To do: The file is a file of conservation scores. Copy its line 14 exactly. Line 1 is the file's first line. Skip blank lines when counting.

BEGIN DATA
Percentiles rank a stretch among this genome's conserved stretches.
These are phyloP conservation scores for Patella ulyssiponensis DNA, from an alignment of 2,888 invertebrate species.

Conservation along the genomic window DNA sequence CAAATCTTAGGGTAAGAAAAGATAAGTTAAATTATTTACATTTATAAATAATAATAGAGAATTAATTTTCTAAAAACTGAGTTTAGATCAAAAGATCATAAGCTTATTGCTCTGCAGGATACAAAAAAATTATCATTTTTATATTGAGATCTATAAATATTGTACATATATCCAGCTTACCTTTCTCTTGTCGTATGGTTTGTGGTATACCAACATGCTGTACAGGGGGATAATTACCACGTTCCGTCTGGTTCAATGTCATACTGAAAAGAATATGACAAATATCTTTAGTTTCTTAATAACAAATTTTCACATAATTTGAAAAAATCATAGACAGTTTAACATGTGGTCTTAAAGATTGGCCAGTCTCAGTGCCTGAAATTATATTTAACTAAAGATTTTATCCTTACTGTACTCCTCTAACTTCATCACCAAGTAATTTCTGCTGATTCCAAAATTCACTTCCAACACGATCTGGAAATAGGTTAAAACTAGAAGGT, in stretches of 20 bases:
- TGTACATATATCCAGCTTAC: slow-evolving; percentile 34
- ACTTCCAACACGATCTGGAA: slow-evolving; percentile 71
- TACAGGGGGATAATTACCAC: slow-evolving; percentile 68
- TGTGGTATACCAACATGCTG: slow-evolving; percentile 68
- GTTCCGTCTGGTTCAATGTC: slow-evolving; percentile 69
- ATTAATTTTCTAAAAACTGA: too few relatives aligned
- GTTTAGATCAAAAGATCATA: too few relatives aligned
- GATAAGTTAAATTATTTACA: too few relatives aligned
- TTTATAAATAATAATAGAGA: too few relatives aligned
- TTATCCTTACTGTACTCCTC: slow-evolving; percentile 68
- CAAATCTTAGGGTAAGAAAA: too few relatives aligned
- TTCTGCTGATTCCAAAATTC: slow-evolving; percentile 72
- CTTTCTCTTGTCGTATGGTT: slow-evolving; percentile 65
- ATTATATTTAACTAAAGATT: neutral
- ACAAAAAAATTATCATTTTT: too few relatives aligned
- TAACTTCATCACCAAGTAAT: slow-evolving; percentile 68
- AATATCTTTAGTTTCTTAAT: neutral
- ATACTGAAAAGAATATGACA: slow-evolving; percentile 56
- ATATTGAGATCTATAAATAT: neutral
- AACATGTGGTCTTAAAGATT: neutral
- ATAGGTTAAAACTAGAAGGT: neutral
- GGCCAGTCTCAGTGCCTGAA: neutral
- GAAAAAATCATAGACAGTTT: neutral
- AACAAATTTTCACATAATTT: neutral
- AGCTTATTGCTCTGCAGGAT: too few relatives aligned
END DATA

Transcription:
- CAAATCTTAGGGTAAGAAAA: too few relatives aligned